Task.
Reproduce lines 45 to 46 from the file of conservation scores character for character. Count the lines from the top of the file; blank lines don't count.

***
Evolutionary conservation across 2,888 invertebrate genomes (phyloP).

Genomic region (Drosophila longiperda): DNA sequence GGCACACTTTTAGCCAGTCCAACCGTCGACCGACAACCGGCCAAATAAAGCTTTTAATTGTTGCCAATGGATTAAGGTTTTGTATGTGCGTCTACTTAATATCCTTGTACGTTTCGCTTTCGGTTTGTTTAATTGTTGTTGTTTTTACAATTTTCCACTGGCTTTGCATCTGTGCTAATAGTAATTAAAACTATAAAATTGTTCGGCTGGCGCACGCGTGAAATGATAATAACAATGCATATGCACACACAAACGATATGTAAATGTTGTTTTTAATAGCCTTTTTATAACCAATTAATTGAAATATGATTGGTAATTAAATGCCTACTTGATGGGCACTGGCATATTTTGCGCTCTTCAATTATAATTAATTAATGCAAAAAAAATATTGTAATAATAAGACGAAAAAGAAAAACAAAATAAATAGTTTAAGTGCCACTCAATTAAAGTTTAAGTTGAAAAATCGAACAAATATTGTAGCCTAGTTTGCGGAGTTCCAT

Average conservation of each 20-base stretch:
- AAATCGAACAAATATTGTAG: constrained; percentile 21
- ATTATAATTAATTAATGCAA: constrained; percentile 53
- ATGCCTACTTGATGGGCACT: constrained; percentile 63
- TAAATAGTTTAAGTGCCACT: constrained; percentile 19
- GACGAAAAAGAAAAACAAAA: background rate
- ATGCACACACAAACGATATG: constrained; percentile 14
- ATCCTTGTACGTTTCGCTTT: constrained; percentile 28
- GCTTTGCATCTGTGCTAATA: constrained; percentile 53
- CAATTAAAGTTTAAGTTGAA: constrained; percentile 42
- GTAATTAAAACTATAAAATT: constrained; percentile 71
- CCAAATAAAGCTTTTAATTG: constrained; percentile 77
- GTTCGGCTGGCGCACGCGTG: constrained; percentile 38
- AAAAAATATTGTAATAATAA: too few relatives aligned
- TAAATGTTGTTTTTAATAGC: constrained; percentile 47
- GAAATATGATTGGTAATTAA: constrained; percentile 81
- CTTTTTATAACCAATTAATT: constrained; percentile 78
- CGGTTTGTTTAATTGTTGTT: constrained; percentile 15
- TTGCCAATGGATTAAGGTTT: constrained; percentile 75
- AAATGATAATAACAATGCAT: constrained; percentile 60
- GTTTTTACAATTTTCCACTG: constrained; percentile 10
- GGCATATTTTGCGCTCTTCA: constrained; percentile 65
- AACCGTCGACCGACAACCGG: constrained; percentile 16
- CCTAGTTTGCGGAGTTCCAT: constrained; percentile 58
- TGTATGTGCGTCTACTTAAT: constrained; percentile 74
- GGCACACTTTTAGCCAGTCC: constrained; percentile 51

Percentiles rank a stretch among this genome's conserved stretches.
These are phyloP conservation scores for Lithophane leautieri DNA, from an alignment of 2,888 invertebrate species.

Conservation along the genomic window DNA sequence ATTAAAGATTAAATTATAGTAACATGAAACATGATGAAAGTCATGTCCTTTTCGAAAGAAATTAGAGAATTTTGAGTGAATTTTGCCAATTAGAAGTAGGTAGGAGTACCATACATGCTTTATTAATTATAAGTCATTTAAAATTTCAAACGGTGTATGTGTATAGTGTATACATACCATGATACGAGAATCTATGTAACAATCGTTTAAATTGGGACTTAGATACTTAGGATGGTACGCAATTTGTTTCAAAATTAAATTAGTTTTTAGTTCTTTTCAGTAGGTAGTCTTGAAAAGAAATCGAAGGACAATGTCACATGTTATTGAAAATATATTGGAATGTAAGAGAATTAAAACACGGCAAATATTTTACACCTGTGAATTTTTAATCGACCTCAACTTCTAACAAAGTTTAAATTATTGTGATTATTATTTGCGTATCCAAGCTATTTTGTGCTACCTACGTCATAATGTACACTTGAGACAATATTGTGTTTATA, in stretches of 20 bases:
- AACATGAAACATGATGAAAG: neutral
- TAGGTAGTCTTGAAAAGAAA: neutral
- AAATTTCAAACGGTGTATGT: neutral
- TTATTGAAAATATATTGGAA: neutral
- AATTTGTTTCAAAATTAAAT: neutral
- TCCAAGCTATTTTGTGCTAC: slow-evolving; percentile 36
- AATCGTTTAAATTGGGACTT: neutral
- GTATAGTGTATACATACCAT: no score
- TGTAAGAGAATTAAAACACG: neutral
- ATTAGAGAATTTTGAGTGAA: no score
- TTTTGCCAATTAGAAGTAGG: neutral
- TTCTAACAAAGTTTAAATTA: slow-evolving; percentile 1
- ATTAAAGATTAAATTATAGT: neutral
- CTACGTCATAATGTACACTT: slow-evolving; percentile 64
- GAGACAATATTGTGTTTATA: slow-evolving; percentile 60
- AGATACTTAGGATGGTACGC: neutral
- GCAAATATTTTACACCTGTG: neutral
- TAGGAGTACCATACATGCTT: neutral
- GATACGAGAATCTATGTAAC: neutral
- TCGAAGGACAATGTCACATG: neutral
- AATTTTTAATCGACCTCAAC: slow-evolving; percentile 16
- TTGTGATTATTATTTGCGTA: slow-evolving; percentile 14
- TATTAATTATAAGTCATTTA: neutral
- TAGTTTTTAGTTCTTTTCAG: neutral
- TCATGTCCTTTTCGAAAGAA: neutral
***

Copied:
- CTACGTCATAATGTACACTT: slow-evolving; percentile 64
- GAGACAATATTGTGTTTATA: slow-evolving; percentile 60